Mitigation for Morality and Murder

In the modern world, our understanding of science changes rapidly.  Law, at large, does not change so rapidly.  What has changed, in the past 20 years, is that defense lawyers have begun, during the trial and/or sentencing phases of court, to use brain damage/injury as a mitigating factor for criminal acts.

Brain injury was first introduced as a defense in 1966 for Charles Whitman, the so-called Texas Tower Sniper.  (Whitman stabbed his mother and his wife, shot to death 16 people at the University of Texas at Austin and shot and injured 31 others.  An autopsy upon his death found a tumor in his brain.)  Since the start of this century, the exploration into the effects of brain injury on what some may see as moral quandaries for those with neurological deficits has broadened.  Generally, what has been found is that head injury, specifically a brain lesion, can hinder executive functioning, which governs the ability to plan ahead, think things through, manage impulse, etc.  However, this is basic knowledge that applies to all brain injury survivors; tests specifically related to the unique brains of those who commit criminal acts are inconsistent.

In 2015, the NIH published a report, Does TBI Lead to Criminality?.  Their conclusion states, “The results support a modest causal link between traumatic brain injury and criminality.”  Investigations have shown that while brain injury is not a sufficient defense for a criminal act, it may be a mitigating circumstance in the sentencing phase of a trial – treatment versus incarceration.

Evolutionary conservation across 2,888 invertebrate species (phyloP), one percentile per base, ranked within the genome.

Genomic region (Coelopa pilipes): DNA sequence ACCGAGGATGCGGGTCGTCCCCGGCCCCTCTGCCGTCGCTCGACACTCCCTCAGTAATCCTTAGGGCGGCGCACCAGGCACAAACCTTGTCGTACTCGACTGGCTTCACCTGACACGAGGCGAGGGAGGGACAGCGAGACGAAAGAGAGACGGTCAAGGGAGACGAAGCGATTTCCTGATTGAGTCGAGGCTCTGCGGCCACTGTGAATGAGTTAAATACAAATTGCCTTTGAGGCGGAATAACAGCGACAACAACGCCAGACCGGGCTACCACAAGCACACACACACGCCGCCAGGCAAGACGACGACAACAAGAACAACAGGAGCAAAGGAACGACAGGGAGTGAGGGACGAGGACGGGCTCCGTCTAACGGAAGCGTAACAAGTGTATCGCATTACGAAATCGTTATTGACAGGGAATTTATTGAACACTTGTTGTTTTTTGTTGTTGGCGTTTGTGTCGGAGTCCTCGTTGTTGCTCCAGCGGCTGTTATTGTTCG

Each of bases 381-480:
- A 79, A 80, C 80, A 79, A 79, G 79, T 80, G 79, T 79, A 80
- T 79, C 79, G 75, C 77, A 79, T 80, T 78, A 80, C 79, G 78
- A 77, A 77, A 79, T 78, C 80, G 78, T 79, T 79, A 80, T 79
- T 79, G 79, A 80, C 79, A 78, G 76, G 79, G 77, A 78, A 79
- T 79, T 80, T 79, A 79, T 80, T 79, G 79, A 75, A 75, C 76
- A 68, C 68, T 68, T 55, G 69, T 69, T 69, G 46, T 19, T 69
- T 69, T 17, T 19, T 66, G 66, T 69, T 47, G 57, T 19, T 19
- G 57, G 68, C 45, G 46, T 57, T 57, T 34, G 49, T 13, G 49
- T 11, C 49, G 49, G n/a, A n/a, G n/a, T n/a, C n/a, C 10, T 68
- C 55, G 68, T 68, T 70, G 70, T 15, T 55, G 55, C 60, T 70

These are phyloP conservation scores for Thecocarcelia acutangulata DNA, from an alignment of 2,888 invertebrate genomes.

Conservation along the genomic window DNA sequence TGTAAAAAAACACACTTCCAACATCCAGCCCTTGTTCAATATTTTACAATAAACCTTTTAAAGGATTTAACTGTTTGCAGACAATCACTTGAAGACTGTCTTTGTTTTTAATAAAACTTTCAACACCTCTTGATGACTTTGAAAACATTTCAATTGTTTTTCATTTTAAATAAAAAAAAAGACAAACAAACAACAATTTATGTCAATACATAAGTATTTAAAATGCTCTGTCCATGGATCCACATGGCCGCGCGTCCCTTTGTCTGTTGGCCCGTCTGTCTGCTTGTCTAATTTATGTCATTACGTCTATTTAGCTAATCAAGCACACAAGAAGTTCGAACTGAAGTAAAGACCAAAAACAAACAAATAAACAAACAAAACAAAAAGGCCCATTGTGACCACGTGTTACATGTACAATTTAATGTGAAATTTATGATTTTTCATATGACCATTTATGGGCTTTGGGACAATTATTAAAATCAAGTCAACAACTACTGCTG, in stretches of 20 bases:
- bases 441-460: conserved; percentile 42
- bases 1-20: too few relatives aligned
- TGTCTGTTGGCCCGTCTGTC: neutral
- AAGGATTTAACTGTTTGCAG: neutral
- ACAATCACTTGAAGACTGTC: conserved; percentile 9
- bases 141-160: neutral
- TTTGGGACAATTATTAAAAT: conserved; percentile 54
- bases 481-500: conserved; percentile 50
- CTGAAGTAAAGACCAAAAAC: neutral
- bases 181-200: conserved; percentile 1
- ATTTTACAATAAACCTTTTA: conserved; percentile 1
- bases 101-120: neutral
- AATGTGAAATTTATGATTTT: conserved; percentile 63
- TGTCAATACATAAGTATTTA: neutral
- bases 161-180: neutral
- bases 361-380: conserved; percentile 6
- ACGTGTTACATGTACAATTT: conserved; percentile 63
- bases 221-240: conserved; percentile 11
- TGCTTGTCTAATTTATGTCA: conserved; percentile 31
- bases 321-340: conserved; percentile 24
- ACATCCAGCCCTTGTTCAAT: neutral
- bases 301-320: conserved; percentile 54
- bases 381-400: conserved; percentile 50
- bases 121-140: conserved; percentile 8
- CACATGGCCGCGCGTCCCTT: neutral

Since then, brain damage/injury has often been used as a defense, most recently earlier this month: a convicted murderer in Ohio said, during sentencing, “Not everyone is fortunate enough to have a caring family or outside guidance… I am proof [that] a young person – beaten and abused physically, emotionally, and mentally – becomes the abuser.”   Though the defendant now admits to the killing of five women, the testimony of one of two testifying doctors states that because Kirkland MAY have a brain injury, he should not receive the strictest punishment, the death penalty.

Perhaps, though, the “brain injury” defense will relatively soon become a thing of the past.  The above-mentioned NIH report further concludes, “Reducing the rate of TBI… might have benefits in terms of crime reduction.”  (Since this report was released, more defendants have used brain damage as a mitigating factor for criminal acts.)  According to a UK study, approximately 50 to 70% of the incarcerated population has a brain injury.  That percentage is thought to be in the same realm as those imprisoned in America.  Given these astonishing statistics and the continuing government-sponsored and private research on brain injury prevention and recovery, the NIH’s conclusion seems a definite possibility.

(See also Massachusetts General Hospital – Center for Law, Brain & Behavior, “an academic and professional resource for the education, research, and understanding of neuroscience and the law.”)

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